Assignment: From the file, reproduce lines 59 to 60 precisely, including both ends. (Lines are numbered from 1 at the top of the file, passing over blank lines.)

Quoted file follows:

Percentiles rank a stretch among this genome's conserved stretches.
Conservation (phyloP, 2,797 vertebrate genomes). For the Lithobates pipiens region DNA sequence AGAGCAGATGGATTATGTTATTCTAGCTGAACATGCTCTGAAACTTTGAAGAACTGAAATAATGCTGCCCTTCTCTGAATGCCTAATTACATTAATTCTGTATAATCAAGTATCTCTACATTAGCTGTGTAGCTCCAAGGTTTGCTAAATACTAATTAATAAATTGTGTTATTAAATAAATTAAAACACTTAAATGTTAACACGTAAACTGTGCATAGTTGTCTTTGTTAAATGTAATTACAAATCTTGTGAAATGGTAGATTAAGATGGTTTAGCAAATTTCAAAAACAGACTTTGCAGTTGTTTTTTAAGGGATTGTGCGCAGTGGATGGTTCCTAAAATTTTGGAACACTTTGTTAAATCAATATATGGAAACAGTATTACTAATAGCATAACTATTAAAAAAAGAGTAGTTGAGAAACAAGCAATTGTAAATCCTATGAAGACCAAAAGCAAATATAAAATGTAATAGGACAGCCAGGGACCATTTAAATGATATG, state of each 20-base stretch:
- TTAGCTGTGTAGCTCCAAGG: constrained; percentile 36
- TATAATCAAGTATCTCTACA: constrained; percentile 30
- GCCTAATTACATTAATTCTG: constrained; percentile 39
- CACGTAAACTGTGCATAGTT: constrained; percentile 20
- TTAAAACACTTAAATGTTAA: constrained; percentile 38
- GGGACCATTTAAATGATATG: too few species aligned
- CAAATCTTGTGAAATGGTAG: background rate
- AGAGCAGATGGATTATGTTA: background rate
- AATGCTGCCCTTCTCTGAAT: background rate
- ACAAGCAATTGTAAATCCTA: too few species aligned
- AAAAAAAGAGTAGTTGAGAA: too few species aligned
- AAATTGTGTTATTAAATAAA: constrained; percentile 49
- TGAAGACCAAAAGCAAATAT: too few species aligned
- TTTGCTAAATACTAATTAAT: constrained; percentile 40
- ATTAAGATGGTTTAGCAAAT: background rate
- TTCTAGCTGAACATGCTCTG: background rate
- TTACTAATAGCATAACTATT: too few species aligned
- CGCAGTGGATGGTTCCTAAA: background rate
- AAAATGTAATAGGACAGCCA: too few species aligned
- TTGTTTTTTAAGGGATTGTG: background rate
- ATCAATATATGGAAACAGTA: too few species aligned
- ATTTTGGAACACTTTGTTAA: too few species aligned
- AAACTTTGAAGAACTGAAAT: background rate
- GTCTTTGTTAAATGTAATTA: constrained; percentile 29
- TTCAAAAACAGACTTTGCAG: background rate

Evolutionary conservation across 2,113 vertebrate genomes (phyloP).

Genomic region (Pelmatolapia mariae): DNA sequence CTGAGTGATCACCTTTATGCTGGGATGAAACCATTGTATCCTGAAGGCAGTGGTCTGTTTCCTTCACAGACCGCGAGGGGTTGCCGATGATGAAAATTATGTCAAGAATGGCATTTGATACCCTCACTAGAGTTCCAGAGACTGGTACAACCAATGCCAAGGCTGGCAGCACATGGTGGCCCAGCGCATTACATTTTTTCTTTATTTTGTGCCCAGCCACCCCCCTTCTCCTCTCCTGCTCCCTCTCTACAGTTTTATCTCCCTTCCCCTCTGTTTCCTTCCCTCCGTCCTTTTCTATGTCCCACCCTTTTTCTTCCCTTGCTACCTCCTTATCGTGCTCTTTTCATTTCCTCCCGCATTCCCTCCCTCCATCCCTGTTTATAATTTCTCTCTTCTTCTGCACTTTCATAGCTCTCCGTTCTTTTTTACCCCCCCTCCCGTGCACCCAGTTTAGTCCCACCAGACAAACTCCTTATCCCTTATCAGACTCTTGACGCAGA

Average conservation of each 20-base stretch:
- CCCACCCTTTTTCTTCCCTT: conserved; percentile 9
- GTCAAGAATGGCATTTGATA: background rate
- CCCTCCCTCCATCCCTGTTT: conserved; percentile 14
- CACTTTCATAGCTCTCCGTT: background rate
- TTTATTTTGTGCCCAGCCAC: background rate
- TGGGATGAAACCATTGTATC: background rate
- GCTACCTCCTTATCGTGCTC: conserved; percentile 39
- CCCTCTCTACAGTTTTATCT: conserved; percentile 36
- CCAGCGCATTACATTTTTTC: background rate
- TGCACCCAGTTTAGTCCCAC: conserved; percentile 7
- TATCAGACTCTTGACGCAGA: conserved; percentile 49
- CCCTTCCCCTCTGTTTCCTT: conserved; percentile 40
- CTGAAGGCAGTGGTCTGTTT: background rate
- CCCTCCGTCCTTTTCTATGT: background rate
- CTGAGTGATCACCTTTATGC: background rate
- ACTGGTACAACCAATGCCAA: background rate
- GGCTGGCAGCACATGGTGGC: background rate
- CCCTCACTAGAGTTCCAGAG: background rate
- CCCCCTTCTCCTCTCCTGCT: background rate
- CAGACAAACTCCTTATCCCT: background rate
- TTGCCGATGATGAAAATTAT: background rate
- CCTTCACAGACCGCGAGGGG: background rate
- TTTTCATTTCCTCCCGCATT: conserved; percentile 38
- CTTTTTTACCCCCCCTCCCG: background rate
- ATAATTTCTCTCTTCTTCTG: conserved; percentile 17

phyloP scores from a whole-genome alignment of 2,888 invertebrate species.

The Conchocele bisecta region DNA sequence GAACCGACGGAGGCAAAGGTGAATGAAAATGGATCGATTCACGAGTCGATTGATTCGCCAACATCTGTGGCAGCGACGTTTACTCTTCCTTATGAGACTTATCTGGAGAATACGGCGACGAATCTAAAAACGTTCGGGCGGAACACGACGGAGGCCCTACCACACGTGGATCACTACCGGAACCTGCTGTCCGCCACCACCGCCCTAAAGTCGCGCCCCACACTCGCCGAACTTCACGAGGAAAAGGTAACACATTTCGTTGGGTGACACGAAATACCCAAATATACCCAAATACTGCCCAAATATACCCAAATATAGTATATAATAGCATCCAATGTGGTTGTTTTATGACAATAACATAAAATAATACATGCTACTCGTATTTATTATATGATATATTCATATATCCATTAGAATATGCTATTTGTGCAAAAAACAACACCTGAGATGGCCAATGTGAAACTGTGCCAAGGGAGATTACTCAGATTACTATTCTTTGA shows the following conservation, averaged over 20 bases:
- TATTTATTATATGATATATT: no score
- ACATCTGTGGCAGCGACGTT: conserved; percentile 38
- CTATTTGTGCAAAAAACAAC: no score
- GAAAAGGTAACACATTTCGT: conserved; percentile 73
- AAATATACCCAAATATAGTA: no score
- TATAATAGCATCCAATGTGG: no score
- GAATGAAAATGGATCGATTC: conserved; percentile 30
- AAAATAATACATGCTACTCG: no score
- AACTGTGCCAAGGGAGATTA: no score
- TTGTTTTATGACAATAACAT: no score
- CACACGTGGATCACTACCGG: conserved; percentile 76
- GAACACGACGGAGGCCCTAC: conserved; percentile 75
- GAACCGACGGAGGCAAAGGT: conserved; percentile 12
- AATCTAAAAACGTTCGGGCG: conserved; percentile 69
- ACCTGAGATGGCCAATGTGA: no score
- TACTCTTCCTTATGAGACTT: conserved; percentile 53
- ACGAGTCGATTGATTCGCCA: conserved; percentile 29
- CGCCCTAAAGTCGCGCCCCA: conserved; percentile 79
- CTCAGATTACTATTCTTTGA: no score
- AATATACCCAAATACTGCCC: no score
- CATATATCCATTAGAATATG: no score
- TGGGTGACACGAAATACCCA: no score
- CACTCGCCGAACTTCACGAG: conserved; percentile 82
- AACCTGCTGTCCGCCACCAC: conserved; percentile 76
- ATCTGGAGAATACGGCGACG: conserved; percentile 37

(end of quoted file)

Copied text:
- ACATCTGTGGCAGCGACGTT: conserved; percentile 38
- CTATTTGTGCAAAAAACAAC: no score